Nepali Times
By The Way
Cleaning out the closet


In July 2009, the Liberian Truth and Reconciliation Commission published its final report in which Nobel laureate and country's President Ellen Johnson Sirleaf was listed as one of the accused. Sirleaf went on to fight her personal battle to convince the people and the court that her initial support for Charles Taylor was a mistake which she proved in the later years by contributing to his downfall.

In 2010, Newsweek listed her among the ten best leaders in the world, Time magazine counted her among the top ten female leaders and The Economist called her the best president the country has ever seen. The reason was simple: Sirleaf was honest and did what she could to reconcile a war torn nation by spearheading the formation of an empowered Truth and Reconciliation Commission which had the capacity to indict even the head of the state.

Presently, international attention is focused on two countries of the region which have recently emerged from devastating civil wars, Sri Lanka and Nepal. The Sri Lankan government has refused to admit its role in war crimes and set up a Lesson Learnt and Reconciliation Committee (LLRC) which absolves state security forces of all charges. In Nepal, there is hope that the proposed truth commission and another one that is designed to look into disappearances will have broader jurisdiction and investigations will be more transparent.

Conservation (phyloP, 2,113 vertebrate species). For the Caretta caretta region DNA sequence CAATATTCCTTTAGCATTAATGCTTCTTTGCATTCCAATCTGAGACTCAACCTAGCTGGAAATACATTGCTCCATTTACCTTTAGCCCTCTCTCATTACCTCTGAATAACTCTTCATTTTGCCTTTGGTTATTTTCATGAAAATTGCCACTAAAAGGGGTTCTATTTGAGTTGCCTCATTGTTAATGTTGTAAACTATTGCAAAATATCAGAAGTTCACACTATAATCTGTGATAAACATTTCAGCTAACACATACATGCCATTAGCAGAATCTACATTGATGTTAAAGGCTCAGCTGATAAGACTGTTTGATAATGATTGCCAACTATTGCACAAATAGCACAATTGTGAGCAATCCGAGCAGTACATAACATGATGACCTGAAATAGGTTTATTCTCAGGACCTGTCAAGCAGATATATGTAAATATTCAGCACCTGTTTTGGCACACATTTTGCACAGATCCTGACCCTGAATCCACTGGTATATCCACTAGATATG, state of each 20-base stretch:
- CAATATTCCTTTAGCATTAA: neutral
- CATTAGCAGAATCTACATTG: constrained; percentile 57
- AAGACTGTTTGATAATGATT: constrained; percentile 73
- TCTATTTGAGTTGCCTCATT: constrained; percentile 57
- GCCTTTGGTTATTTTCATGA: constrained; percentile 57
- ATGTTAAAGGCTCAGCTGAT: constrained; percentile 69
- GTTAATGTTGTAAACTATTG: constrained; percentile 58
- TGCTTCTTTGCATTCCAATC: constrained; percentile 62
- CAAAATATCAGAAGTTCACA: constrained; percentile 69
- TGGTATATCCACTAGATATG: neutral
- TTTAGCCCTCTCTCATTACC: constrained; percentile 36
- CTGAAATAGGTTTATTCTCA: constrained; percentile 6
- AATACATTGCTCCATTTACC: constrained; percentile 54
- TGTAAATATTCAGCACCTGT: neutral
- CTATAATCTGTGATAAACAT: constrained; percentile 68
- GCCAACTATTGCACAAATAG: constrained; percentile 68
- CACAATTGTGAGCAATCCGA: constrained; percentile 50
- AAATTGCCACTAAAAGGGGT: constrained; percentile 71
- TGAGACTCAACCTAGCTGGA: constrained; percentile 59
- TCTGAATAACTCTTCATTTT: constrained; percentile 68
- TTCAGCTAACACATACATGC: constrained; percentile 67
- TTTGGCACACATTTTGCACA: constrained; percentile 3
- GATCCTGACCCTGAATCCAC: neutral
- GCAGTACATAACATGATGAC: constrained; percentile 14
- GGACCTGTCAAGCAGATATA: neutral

The commissions must account for crimes committed by both sides.Although the Nepal Army has argued that it has already investigated its soldiers in a military court, and that civilian casualties are jurisdiction of the state, cases must be re-investigated by a civilian body.

The mandate of the Truth and Reconciliation Commission and the commission to look into cases of disappearances should be expanded beyond the period of active conflict to include the last four years of transition, especially the Madhes movement.

The Maoist leadership must rise above partisan politics and their leaders must shed personal fears in order to establish their international credibility as a legitimate political force. They must form an impartial commission with a strong mandate. The opposition, for its part, must not use the reconciliation process to earn brownie points or start a political witch-hunt. Similarly, Madhesi leaders have an important role to ensure that incidents like the Gaur massacre and mindless killings during the Madhes movement are fairly investigated.